When singer Lillian Boutté was named New Orleans Musical Ambassador in 1986, she was the second jazz legend in the city's history to be accorded this honor−the first having been none other than Louis Armstrong.
It has always been Boutté’s driving desire to bring the musical heartbeat of her home town nearer to the ears of the world. Over a period of 15 years and with the help of 17 albums featuring jazz, pop, blues, soul, and gospel, she has succeeded in conveying the city's unique atmosphere to an international audience. During the last 13 years, she has been touring almost nonstop, doing concerts, club dates, and festivals all over the world.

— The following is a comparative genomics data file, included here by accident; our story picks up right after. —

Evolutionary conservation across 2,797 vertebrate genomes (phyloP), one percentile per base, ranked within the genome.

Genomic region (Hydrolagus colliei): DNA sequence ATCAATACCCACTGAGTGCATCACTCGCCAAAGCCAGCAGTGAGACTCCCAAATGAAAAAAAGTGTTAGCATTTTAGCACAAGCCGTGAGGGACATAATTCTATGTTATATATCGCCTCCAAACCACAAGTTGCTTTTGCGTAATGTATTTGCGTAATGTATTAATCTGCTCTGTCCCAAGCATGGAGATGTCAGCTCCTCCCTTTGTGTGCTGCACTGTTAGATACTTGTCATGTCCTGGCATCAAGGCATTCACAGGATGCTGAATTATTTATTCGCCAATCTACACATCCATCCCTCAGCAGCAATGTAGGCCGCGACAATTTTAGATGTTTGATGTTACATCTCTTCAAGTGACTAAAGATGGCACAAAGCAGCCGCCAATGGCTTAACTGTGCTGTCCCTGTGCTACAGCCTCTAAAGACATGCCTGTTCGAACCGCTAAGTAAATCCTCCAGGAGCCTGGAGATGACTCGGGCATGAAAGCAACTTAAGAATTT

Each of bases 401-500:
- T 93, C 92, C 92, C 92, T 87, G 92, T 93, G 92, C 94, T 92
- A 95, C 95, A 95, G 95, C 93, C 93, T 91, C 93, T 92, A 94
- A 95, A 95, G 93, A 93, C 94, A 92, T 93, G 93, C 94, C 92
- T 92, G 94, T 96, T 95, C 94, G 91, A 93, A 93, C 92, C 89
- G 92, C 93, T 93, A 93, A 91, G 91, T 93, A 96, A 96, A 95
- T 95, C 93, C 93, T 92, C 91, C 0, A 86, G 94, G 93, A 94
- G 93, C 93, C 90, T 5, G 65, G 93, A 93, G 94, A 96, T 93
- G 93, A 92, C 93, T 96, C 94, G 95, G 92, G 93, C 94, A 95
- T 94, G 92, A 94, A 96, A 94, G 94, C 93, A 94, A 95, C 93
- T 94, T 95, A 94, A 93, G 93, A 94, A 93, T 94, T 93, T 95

At the tender age of 11, Boutté won her first singing contest. During her musical studies at New Orleans' Xavier University, she sang in the gospel choir, before being discovered by Allen Toussaint. Toussaint used her as a background singer when producing the likes of James Booker, Patti Labelle, the Neville Brothers, the Pointer Sisters, and Dr. John. Next she went on a five-year world tour as an actor, singer, and dancer in the musical One Mo’ Time. During this same time, she made her first solo recordings. She has appeared in two movies: the critically-acclaimed Stevenson-Pallifi documentary Piano Players Barely Play Together (alongside Professor Longhair, Allen Toussaint and Tuts Washington) and in a bit part in Alan Parker’s Angel Heart. Together with blues legend Brownie McGee, she can be heard on the soundtrack of Angel Heart. Boutté also sang at the Tennessee Williams memorial service in St. Louis Cathedral in her native New Orleans.